Early benefit assessment reveals weaknesses in the development of new drugs
Analysis of 216 AMNOG assessments in the BMJ / Proposals for more targeted drug development
The German Act on the Reform of the Market for Medicinal Products (AMNOG) was introduced in 2011 to regulate the early benefit assessment of new drugs. More than half of the drugs that have entered the market in Germany since then have emerged from these assessments without any proven added benefit. In a publication in the British Medical Journal using the first 216 assessments, researchers from the Institute for Quality and Efficiency in Health Care (IQWiG) examine the reasons for this sobering result and develop suggestions for improvements in drug development.
Beate Wieseler, Head of IQWiG’s Drug Assessment Department and first author of the article notes: "There are three reasons for the conclusion 'added benefit not proven'. Often simply no studies are available comparing the new drug with the standard treatment for the disease. In other cases studies are available, but the control treatment is unsuitable, for example, because it is not approved for the patients investigated. In this situation, there is no information that could support the decision by patients and physicians for one of the available treatment alternatives. In a smaller number of cases, suitable studies comparing new drugs and standard treatment are available, but do not show any clear advantages or disadvantages.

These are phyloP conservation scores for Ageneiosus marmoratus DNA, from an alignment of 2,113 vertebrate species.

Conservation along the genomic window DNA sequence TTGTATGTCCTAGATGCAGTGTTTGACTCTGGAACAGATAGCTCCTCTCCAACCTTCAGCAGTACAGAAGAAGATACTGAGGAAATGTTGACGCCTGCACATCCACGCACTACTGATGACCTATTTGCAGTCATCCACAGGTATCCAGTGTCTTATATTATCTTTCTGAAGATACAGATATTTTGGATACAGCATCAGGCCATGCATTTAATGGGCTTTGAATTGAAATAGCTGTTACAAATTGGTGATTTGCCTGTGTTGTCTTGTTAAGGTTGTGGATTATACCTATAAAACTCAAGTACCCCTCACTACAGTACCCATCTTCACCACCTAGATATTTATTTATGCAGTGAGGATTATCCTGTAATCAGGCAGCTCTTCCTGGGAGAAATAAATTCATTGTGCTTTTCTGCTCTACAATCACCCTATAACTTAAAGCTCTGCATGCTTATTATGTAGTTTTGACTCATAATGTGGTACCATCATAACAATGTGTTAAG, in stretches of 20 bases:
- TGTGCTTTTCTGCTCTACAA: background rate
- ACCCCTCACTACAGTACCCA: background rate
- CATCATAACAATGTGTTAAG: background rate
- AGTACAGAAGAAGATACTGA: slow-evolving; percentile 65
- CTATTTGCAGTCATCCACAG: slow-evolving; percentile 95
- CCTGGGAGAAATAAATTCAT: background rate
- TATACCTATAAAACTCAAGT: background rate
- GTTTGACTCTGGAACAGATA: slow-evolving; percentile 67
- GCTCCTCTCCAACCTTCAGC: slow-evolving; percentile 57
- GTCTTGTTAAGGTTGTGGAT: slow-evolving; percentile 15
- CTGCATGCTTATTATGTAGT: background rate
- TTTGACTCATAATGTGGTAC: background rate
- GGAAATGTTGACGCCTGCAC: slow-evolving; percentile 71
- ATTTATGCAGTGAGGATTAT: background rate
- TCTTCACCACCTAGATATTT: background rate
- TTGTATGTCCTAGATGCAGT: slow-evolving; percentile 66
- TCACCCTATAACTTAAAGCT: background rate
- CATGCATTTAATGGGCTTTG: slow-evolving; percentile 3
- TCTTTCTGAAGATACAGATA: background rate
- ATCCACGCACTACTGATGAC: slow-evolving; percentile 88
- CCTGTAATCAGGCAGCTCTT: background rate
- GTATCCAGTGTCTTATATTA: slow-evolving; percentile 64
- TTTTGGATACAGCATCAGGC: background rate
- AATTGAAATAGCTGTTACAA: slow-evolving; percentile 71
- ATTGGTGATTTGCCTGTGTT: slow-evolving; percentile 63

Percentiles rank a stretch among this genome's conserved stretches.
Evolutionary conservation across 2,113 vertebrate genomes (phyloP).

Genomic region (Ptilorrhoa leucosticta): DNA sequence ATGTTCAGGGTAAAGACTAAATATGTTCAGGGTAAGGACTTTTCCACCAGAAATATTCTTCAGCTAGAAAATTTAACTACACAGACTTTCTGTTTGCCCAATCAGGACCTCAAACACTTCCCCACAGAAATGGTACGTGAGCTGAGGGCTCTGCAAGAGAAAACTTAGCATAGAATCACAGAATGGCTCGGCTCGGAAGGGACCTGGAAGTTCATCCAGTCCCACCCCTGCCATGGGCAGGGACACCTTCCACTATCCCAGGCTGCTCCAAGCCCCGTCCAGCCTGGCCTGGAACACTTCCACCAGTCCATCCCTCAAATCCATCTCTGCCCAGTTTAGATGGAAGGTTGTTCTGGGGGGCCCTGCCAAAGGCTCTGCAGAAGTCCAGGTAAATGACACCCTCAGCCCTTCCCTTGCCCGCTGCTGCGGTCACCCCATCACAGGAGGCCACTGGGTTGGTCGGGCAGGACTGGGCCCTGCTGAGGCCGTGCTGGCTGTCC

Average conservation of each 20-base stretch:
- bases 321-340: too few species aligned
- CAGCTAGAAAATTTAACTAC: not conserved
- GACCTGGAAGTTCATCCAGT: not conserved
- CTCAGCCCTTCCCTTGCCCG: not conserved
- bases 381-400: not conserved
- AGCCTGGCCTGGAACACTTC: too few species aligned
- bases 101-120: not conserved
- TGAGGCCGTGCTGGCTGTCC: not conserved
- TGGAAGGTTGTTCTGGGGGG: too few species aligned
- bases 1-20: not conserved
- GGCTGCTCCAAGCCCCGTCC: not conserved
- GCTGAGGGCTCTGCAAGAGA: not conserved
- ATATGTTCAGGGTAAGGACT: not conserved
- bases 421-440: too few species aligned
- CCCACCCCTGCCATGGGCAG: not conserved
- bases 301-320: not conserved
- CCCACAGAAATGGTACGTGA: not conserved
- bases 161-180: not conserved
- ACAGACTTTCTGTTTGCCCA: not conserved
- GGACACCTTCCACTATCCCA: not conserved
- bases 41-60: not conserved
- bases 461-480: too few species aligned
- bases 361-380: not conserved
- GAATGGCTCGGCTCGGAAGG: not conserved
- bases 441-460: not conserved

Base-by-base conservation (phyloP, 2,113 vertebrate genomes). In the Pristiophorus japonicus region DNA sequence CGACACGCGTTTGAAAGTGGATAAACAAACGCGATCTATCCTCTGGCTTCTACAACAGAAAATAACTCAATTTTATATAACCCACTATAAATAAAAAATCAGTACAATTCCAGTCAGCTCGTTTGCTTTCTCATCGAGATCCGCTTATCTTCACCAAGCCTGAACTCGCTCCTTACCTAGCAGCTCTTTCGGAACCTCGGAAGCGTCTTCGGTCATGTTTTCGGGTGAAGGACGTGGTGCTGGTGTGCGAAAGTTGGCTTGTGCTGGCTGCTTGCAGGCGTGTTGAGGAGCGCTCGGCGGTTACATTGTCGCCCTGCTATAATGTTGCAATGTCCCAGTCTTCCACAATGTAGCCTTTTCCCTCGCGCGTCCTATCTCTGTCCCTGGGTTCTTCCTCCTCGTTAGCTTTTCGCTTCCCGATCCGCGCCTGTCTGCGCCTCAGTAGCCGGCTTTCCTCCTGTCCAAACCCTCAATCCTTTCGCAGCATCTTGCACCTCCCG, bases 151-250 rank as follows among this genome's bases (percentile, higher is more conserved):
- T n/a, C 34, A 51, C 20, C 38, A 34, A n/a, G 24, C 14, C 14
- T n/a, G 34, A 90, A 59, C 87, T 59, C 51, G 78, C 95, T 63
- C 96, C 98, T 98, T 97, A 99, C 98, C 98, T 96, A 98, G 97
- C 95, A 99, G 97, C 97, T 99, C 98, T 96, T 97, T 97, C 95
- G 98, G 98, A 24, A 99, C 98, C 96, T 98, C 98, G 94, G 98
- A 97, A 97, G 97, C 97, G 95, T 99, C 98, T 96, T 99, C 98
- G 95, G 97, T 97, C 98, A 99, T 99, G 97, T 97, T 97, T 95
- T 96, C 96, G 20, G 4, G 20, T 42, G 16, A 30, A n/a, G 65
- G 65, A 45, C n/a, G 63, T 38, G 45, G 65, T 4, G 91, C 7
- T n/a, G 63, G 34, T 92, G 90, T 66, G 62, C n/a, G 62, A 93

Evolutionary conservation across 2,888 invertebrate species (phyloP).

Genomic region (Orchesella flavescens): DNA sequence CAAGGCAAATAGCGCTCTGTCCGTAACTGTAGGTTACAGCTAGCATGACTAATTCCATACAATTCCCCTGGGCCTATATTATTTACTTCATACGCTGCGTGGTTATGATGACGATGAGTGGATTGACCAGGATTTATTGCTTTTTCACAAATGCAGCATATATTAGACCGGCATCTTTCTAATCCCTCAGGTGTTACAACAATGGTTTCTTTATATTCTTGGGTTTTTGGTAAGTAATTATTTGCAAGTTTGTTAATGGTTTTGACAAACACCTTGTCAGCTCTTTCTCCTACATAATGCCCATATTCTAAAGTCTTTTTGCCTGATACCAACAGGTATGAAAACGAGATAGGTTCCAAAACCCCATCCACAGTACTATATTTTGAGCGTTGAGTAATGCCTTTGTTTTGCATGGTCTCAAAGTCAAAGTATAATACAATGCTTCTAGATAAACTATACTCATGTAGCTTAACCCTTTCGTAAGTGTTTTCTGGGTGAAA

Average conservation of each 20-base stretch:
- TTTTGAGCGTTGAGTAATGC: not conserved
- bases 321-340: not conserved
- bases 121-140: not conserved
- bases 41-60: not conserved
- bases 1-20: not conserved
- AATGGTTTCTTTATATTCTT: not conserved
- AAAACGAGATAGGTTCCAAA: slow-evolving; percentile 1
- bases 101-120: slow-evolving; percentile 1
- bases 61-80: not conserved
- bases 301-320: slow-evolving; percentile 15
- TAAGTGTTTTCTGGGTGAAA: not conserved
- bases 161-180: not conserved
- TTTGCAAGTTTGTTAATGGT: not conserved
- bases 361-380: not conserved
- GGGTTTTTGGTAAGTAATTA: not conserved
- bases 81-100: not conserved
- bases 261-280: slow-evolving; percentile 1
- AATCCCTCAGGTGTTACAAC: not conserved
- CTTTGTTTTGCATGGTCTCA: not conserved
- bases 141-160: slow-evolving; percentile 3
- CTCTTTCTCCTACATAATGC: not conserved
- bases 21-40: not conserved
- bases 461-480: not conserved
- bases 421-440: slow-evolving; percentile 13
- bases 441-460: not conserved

Close knowledge gaps
One reason for these information deficits could be the accelerated drug approval procedures, which leave less and less time to collect meaningful data for the use of drugs. The hope that the information deficits could be remedied by so-called post-marketing studies has so far not been fulfilled. Such studies are rarely conducted and published – and if they are, they rarely confirm the added benefit of the new drugs. Identifying knowledge gaps after approval and closing them with meaningful data is therefore a very important task for the future.
Furthermore, the authors call for the mandatory requirement to provide meaningful comparisons between new drugs and standard treatment as early as the date of market access. New approaches to drug development that are more strongly orientated towards gaps in treatment options or the goals of healthcare systems could also contribute to better patient care.